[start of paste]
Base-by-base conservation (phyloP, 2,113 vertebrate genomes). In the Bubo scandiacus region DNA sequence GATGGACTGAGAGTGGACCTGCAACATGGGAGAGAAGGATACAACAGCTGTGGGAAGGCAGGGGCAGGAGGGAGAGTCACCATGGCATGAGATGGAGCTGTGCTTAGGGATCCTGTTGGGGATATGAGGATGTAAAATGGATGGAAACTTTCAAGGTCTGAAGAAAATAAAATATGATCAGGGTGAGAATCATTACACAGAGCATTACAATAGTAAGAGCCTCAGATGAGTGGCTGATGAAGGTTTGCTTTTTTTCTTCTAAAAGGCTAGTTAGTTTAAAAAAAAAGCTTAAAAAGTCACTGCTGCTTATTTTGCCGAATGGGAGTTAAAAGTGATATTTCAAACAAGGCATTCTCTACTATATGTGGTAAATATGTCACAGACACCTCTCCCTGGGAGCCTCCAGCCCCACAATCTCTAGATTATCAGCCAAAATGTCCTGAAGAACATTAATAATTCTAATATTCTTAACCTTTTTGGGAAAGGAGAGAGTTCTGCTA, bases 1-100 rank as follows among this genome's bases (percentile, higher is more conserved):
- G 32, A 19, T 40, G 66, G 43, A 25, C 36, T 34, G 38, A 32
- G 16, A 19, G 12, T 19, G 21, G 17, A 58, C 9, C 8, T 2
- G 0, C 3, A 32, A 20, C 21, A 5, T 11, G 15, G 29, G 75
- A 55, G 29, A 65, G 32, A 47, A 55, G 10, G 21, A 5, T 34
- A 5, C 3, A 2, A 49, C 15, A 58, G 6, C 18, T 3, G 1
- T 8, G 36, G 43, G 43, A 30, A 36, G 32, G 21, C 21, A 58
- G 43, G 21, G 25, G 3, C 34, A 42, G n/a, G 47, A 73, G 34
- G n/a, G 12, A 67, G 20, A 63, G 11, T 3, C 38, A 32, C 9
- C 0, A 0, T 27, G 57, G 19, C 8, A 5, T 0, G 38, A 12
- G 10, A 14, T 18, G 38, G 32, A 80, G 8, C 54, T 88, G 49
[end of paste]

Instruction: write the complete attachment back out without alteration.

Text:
Base-by-base conservation (phyloP, 2,113 vertebrate genomes). In the Bubo scandiacus region DNA sequence GATGGACTGAGAGTGGACCTGCAACATGGGAGAGAAGGATACAACAGCTGTGGGAAGGCAGGGGCAGGAGGGAGAGTCACCATGGCATGAGATGGAGCTGTGCTTAGGGATCCTGTTGGGGATATGAGGATGTAAAATGGATGGAAACTTTCAAGGTCTGAAGAAAATAAAATATGATCAGGGTGAGAATCATTACACAGAGCATTACAATAGTAAGAGCCTCAGATGAGTGGCTGATGAAGGTTTGCTTTTTTTCTTCTAAAAGGCTAGTTAGTTTAAAAAAAAAGCTTAAAAAGTCACTGCTGCTTATTTTGCCGAATGGGAGTTAAAAGTGATATTTCAAACAAGGCATTCTCTACTATATGTGGTAAATATGTCACAGACACCTCTCCCTGGGAGCCTCCAGCCCCACAATCTCTAGATTATCAGCCAAAATGTCCTGAAGAACATTAATAATTCTAATATTCTTAACCTTTTTGGGAAAGGAGAGAGTTCTGCTA, bases 1-100 rank as follows among this genome's bases (percentile, higher is more conserved):
- G 32, A 19, T 40, G 66, G 43, A 25, C 36, T 34, G 38, A 32
- G 16, A 19, G 12, T 19, G 21, G 17, A 58, C 9, C 8, T 2
- G 0, C 3, A 32, A 20, C 21, A 5, T 11, G 15, G 29, G 75
- A 55, G 29, A 65, G 32, A 47, A 55, G 10, G 21, A 5, T 34
- A 5, C 3, A 2, A 49, C 15, A 58, G 6, C 18, T 3, G 1
- T 8, G 36, G 43, G 43, A 30, A 36, G 32, G 21, C 21, A 58
- G 43, G 21, G 25, G 3, C 34, A 42, G n/a, G 47, A 73, G 34
- G n/a, G 12, A 67, G 20, A 63, G 11, T 3, C 38, A 32, C 9
- C 0, A 0, T 27, G 57, G 19, C 8, A 5, T 0, G 38, A 12
- G 10, A 14, T 18, G 38, G 32, A 80, G 8, C 54, T 88, G 49